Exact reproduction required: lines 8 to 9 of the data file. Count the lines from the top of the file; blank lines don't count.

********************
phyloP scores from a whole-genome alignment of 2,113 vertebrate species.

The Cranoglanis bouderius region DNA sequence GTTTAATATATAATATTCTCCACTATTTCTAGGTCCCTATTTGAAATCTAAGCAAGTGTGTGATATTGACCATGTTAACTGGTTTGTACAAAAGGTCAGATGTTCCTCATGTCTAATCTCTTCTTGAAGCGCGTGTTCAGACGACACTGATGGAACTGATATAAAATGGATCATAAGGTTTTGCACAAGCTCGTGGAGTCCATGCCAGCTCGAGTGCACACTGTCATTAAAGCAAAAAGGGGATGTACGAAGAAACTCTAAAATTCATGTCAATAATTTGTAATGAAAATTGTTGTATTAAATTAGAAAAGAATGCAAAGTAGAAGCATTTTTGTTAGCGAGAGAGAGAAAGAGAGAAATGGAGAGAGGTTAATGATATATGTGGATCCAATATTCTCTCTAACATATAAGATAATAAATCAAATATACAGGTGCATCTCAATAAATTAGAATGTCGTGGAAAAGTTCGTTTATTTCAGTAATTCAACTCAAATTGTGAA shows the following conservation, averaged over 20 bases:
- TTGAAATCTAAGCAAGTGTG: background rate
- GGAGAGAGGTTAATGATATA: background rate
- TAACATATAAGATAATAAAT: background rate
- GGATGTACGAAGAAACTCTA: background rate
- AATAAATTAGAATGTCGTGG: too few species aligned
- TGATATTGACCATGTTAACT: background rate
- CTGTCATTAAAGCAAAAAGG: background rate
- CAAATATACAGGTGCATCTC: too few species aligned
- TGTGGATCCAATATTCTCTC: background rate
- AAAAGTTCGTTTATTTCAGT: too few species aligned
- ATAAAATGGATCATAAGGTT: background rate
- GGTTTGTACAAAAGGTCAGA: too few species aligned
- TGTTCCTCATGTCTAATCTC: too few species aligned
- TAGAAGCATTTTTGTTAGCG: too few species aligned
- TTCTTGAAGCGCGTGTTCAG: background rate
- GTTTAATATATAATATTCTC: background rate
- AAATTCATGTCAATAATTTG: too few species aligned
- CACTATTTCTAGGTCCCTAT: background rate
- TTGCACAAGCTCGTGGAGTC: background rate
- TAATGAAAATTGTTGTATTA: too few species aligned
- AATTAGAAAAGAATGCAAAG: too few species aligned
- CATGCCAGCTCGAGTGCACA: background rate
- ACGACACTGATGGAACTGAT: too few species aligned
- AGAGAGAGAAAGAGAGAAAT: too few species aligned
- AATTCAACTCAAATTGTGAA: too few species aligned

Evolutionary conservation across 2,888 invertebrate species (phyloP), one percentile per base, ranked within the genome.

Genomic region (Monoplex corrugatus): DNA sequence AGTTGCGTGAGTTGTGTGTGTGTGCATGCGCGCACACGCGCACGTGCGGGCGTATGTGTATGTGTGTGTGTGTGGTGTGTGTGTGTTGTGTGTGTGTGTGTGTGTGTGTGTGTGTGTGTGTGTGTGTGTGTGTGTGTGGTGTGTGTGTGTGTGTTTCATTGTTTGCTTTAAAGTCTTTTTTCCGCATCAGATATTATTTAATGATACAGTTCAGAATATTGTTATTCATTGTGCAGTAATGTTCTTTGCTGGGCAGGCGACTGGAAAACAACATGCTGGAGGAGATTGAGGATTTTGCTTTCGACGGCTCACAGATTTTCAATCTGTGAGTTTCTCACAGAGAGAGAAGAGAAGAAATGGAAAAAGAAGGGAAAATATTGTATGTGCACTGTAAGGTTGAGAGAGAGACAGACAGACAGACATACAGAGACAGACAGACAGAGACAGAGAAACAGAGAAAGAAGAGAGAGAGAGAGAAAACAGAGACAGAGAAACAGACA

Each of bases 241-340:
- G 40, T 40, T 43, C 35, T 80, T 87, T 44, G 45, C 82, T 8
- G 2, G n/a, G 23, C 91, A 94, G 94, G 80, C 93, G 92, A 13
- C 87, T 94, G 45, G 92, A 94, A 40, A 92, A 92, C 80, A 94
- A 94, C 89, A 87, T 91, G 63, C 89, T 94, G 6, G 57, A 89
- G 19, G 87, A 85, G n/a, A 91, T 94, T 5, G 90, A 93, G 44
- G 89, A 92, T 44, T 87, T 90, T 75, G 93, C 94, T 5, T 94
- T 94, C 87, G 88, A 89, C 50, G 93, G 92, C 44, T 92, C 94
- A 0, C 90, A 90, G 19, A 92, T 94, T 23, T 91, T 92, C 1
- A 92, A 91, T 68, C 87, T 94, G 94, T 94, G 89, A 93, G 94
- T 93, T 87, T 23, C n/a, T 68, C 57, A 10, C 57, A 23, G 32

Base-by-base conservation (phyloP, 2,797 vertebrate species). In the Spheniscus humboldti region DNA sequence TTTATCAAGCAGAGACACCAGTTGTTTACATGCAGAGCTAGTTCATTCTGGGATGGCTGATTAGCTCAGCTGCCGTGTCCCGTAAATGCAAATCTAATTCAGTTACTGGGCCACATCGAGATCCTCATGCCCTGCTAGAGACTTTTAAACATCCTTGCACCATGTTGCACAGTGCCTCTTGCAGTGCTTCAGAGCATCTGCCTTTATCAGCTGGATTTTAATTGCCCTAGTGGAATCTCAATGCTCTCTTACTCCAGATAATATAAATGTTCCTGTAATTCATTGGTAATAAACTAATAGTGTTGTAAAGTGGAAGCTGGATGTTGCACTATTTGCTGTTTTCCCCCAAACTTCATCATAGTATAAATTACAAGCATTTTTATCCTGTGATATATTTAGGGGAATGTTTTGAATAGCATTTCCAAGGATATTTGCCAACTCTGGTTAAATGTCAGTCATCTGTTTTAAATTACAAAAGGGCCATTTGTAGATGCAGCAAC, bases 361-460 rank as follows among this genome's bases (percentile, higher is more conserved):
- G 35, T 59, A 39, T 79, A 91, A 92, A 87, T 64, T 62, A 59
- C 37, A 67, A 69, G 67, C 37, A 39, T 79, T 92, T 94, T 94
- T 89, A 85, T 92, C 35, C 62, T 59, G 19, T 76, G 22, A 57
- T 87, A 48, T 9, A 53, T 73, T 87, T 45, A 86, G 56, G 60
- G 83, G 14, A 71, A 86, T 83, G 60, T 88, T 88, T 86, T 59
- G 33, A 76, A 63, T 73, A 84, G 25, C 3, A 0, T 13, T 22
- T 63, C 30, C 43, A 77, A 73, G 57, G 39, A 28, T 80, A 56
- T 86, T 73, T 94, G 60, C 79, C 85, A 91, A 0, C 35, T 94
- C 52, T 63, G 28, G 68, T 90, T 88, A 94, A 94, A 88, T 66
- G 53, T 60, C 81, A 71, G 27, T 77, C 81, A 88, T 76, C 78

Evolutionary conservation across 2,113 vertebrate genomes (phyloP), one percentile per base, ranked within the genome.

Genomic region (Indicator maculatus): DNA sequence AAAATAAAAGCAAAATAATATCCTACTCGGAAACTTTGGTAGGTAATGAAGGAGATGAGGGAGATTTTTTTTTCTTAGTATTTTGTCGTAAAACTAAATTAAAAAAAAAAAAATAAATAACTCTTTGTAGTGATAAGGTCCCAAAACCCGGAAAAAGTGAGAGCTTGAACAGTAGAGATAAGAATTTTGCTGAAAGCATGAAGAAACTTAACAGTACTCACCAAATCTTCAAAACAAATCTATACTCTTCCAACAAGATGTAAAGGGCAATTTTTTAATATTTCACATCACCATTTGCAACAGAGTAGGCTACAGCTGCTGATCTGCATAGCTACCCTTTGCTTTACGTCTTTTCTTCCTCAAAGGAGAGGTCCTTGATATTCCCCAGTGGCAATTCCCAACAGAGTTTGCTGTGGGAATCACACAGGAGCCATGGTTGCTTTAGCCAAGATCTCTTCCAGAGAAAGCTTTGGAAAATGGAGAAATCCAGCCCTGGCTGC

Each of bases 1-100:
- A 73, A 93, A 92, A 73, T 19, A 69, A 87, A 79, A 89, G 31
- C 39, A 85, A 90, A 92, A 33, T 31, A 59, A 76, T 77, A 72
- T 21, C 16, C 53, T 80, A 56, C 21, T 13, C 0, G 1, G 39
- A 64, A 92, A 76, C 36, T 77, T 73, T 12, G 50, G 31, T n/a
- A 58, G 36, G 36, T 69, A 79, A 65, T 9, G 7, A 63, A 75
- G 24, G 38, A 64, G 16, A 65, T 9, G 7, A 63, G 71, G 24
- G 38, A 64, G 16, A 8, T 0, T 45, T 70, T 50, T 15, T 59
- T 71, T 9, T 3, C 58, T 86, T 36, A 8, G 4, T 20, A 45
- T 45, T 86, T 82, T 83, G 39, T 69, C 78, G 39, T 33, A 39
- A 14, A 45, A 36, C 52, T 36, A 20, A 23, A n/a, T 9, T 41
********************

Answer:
- TGATATTGACCATGTTAACT: background rate
- CTGTCATTAAAGCAAAAAGG: background rate